Robin Hobb’s Farseer Trilogy and the follow up trilogy called The Tawny Man are medievalist fantasy fiction are among the best books I’ve ever read in any genre. I lost myself in these six books, missing my subway stop more than once. I would actually get excited when my alarm went off in the morning because I knew that soon, very soon, I’d be waiting for the train and could dive into the Six Duchies with abandon.
The Farseer Trilogy follows the bildungsroman model, and like many fantasies, Fitz is of humble origins (he is the bastard son of a dead prince), yet finds himself at the center of an adventure that could change the course of history. A typical plot, yet Hobb’s attention to detail, evocative writing, and fearlessness far surpass her peers–I’m thinking in particular of David Eddings’s Belgariad, which was fun but didn’t change my life. Fitz’s story did change my life, with Hobb’s deft explorations of the nature of responsibility and the meaning of leadership, and her heartbreaking revelations about the lies we tell ourselves and others in the name of love. All this with dragons! And I’ll add that these are new, different dragons, nothing like old Smaug. She creates a whole new mythology for these overexposed fixtures of fantasy fiction.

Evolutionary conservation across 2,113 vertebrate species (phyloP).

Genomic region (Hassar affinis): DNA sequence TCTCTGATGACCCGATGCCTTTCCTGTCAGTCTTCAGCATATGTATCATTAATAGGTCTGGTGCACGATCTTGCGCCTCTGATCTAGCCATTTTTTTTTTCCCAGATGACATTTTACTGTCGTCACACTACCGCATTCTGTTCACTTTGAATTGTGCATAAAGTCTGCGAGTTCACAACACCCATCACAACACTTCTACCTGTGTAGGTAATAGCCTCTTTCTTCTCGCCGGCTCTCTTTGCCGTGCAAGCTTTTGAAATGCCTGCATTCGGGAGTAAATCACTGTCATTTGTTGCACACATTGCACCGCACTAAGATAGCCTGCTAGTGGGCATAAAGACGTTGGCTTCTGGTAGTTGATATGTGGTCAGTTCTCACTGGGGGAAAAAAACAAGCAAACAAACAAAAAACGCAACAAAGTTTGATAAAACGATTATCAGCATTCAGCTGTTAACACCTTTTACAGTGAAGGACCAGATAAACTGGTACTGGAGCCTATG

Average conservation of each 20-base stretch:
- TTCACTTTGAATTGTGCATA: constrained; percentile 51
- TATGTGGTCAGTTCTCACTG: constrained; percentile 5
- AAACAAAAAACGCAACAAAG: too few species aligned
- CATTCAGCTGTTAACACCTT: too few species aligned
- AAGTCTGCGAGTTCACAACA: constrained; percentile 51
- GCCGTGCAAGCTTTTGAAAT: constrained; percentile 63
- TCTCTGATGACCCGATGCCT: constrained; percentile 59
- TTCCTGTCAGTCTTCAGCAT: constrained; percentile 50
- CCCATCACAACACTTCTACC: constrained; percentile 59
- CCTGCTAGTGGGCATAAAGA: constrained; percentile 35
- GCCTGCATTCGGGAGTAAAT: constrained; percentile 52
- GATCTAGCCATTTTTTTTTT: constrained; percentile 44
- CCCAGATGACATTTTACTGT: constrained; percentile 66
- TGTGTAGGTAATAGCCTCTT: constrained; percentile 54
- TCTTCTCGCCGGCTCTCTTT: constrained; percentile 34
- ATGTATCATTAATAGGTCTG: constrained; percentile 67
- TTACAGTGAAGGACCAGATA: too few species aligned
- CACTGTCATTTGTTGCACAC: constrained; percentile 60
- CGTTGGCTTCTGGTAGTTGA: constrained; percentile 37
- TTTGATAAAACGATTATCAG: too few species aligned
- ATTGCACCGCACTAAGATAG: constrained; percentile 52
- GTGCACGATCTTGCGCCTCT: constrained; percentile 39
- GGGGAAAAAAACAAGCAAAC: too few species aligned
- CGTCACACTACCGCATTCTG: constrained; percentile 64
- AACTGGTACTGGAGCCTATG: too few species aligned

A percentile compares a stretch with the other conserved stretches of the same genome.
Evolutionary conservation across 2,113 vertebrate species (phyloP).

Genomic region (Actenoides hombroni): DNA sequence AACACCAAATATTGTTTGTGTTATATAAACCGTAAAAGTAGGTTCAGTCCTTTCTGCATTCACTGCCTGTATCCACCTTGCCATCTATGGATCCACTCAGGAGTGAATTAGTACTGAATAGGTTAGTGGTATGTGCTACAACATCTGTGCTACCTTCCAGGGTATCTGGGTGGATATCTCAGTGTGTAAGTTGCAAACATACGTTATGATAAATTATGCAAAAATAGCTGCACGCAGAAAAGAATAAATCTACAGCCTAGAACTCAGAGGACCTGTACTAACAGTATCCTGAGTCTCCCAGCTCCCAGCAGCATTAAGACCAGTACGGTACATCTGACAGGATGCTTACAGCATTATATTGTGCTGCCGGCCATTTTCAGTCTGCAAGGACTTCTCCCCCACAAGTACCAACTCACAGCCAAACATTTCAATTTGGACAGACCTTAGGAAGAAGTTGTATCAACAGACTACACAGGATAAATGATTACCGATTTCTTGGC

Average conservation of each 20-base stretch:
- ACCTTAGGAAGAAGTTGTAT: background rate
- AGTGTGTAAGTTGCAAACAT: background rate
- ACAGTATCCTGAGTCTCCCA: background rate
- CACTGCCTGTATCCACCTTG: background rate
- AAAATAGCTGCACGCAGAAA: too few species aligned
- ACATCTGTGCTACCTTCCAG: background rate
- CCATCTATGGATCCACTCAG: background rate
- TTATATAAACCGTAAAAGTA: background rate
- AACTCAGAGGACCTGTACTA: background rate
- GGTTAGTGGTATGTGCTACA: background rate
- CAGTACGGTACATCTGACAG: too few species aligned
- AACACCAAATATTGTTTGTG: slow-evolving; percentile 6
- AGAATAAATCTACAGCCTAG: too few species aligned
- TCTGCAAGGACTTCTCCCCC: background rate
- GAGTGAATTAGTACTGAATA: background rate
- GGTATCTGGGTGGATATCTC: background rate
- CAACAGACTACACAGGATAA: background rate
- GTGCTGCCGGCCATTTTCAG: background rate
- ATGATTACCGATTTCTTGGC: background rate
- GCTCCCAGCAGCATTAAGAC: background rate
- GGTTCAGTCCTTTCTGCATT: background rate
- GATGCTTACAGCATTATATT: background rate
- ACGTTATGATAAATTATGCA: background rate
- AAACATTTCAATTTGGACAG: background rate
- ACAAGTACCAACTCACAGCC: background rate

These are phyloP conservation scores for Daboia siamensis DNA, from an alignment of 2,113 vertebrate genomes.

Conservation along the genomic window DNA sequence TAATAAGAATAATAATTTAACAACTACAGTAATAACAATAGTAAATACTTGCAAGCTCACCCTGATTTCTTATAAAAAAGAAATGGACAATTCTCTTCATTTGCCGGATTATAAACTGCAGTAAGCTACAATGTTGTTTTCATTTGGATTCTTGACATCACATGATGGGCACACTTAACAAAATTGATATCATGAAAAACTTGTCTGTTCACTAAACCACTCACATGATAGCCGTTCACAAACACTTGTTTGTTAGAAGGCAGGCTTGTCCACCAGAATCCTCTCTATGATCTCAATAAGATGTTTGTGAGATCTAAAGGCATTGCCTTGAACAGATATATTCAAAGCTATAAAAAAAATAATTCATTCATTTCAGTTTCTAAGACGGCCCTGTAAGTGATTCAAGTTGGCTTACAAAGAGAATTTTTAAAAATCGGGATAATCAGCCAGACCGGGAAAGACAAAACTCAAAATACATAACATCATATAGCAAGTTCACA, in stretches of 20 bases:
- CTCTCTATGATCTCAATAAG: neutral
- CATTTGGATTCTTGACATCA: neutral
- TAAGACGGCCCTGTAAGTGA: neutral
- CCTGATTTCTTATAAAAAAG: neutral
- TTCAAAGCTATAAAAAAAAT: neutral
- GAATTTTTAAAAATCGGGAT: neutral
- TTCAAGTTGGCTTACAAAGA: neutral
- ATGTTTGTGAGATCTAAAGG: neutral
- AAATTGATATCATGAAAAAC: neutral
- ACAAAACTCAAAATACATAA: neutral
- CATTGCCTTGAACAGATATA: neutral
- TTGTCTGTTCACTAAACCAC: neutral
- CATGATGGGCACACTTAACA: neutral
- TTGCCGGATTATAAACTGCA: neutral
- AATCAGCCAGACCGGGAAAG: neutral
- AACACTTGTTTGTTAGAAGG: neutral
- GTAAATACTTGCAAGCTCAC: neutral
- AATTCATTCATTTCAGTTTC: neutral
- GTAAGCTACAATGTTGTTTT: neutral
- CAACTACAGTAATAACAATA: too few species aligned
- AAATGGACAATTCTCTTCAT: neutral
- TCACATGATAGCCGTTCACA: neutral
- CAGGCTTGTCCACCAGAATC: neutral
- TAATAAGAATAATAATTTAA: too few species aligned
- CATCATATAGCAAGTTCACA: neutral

The Fool’s Trilogy, or Fitz and the Fool, takes the journey even further. The magic that she has created for the Six Duchies is complex and rich, and interwoven in an incredibly organic way. She develops this magic even further in the Liveship Traders, which don’t focus on Fitz, and take place south of the Six Duchies. This magic, tied as it is to dragons, works splendidly on every level, as plot, in the structure, for the characters, and as theme and metaphor.